Rapids, Wolves, and Winter

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Home Forums Campfire Editor’s Roundtable Rapids, Wolves, and Winter

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    Forrest G McCarthy
    BPL Member


    Locale: Planet Earth

    I am the Public Lands Director for Winter Wildlands Alliance. Our involvement with legally challenging the decision to allow helicopters in the Wilderness Areas was based on protecting the areas wilderness character not wolves.

    Personally, I support wolves being in the Frank Church. However, that was not the point of the trip or the article. It was about up-holding the Wilderness Act and having great adventure while doing so. The 1964 Wilderness Act (and all the subsequent Wilderness Bills) IMHO, are the greatest (bi-partisan) legislation ever passed. Wilderness protection protects our American heritage of having big wild places where we can have big wild adventures. Personally, I think these adventures are even better when they involve big wild creatures – even if they might eat you.

    FYI: I am a hunter that lives in Western Wyoming where there are many wolves. Currently Wyoming elk populations are almost all above target. No doubt, the wolf re-introduction has changed elk behavior. However, by adapting my hunting strategy accordingly I have had no problem filling my freezer with elk – even in the heart of wolf (and grizzly) country.

    Devin Montgomery
    BPL Member


    Locale: one snowball away from big trouble

    An absolutely great report, Forrest. It's an odd argument for them to make – that somehow wilderness must have a certain degree of use in order to receive all the protection of the wilderness designation. Maybe that leads us to a new take on the old riddle: "If a helicopter lands in the wilderness, and nobody is there to hear it, does it ruin the 'primeval character' of the land?"

    George Matthews
    BPL Member



    Well done! Thanks.

    The world needs more human beings like you.

    Andrew Wolff


    Locale: Chattanooga

    Very nice trip and article Forrest, I only wish I were on that list of adventure buddies.

    Brad Groves
    BPL Member


    Locale: Michigan

    "The associated stench of two-stroke snowmobile exhaust made the twenty-five-mile ski–on a snowmobile trail–to the wilderness boundary less appealing."

    Therein lies the trick. To get to the wilderness areas, you usually have to cross non-wilderness land. I dislike running into motorized modes of transport in the backcountry, too, but I gotta say if I'm on a snowmobile trail I'd kind of expect to see them periodically. The same's true paddling across lakes to a wilderness boundary, to the sound of fishing boats.

    Very glad to see/hear of someone making the effort & point behind this trip.

    I wasn't quite clear on how the plans changed… ie, on the initial start was the ski in a few miles or 20 before turning around? I'm guessing the cheeseburger wasn't part of the plans!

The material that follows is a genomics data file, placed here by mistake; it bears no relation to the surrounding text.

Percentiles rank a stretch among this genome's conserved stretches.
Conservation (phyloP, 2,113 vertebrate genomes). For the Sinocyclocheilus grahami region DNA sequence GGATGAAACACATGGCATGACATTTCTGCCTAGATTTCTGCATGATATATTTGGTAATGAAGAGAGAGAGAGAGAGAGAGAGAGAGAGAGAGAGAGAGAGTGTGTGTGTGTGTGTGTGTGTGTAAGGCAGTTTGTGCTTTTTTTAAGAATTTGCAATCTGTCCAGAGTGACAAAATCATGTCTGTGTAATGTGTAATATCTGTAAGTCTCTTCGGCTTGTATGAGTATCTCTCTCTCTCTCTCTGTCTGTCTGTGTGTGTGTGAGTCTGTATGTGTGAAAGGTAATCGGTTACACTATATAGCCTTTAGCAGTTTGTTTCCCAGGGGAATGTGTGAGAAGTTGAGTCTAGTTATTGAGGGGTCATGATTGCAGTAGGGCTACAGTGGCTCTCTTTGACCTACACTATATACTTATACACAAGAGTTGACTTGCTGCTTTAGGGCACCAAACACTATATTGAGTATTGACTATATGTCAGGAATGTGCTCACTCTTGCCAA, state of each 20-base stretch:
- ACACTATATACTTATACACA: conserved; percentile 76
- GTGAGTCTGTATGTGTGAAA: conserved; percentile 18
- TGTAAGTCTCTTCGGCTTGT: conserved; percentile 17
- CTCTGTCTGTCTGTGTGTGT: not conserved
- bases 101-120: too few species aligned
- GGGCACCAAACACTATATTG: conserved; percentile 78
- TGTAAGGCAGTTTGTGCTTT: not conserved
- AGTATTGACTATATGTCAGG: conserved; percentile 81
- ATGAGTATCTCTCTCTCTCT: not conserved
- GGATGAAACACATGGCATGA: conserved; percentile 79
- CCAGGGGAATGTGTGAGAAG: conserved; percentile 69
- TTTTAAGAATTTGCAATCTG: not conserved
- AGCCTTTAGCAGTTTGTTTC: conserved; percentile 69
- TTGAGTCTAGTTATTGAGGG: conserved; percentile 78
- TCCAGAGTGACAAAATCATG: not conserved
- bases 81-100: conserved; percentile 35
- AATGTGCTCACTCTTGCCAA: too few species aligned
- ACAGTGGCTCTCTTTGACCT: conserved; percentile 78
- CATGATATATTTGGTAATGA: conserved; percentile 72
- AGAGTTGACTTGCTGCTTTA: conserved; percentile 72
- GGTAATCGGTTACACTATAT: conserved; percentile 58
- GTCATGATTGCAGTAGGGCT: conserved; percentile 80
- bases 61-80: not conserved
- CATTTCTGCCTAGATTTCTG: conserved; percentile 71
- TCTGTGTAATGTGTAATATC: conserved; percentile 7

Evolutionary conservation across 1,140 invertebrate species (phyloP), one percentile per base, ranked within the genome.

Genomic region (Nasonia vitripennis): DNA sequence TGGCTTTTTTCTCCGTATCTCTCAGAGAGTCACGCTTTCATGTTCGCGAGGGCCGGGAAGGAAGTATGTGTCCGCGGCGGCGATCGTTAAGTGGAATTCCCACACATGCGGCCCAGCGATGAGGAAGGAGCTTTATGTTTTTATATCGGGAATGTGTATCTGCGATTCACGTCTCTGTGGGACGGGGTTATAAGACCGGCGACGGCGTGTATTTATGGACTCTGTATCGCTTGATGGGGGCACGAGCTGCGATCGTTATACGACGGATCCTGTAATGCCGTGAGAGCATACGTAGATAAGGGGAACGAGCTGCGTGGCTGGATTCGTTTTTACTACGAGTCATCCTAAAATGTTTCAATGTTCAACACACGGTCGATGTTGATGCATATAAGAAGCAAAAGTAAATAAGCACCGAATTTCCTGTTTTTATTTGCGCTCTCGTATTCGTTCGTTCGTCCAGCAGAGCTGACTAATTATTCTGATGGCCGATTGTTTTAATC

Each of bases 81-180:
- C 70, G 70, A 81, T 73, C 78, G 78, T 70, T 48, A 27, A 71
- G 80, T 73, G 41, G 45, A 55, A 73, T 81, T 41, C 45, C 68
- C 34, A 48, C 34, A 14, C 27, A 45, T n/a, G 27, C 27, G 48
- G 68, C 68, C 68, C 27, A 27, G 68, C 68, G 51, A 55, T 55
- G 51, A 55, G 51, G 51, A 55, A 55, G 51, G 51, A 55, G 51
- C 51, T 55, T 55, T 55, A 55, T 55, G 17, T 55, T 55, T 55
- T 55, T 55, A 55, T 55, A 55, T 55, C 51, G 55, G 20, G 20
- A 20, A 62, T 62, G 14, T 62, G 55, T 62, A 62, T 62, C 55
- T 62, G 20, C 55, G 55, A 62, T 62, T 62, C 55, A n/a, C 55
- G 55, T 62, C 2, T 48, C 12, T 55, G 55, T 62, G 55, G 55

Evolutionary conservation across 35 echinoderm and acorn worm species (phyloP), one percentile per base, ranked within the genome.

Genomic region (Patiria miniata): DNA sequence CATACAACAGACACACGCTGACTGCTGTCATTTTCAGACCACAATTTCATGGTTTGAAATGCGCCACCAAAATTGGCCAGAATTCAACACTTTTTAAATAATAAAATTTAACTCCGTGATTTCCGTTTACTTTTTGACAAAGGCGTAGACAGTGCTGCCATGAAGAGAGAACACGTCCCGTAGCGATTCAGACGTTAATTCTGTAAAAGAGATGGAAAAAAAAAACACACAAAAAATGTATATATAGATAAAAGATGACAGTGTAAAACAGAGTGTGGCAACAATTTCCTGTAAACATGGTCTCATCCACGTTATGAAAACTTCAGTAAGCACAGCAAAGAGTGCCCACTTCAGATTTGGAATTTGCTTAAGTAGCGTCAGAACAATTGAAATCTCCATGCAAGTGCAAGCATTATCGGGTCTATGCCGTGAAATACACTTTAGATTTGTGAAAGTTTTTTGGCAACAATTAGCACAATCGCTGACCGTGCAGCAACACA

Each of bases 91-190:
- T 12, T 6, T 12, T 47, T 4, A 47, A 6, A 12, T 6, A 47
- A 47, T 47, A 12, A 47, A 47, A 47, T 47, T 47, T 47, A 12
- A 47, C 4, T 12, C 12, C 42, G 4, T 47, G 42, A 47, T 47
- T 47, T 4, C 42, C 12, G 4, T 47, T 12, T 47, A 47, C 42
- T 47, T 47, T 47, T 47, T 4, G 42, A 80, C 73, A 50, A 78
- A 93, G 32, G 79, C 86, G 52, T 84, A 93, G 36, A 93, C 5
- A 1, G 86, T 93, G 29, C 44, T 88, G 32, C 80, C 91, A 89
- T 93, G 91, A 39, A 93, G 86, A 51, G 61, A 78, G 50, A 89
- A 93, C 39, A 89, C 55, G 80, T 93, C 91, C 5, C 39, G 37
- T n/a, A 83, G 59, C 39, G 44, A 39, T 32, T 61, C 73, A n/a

Mmmmm… Doing drag-overs in snowy, icy conditions. Awesome!

    Ken Thompson
    BPL Member


    Locale: Right there

    So how many nights did you guys stay out there and how many miles did you actually travel?

    alastair humphreys
    BPL Member


    Locale: UK

    amazing trip!

    Brian Vogt
    BPL Member


    As a whitewater boater, I'm pleased to see folks visiting this great river corridor in the off season. Kudos!

    But I'm a little bit troubled by this article. It is written to publicize a trip whose point d'etre was to promote the protection of wilderness and the enforcement of the regulations that guarantee wilderness protection.

    However, I don't see any evidence of fire pans or groovers, both mandatory systems for river use in the whole of the FCRNW. I'll skip the trashing on snowmobiles while hiring a plane debate, which is confusing to say the least, as that area is not under wilderness protection.

    Perhaps the author could share with us why these regulations were ignored, or, if they weren't ignored, could share with us how they met those requirements. I see a photo of a fire with no firepan, which is simply not in compliance with the very regulations the trip sought to support.

    So much of wilderness attitudes seems predicated on what one wants for their own trip to be first class, and not on the compromises we all have to make to ensure that wilderness experience will be there for the next person. This is a prime example. And I while I understand, even sympathize, I can't condone.


    Forrest G McCarthy
    BPL Member


    Locale: Planet Earth


    We used an aluminum turkey pan for all our fires except, for the small fire we made at the confluence with Big Creek where we roasted hot dogs for lunch. This fire was made on a gravel bar near waterline, when the river was on the rise. Any evidence that remained of the fire was washed away within a day or two. The intent of requiring fire pans is to maintain the areas untrammeled natural character. In no way did we violate this.

    In regards to a groover: we used wag-bags packed in a dry-bag.


    We spent two nights on the Marsh Fork (about 20 miles) and 2 additional nights walking out from Dagger Falls back to the highway (also about 20 miles). We then flew back in for two night and the last 30 miles to the confluence with the Main Salmon.

    Brian Vogt
    BPL Member


    for clarifying — and making the effort to comply.

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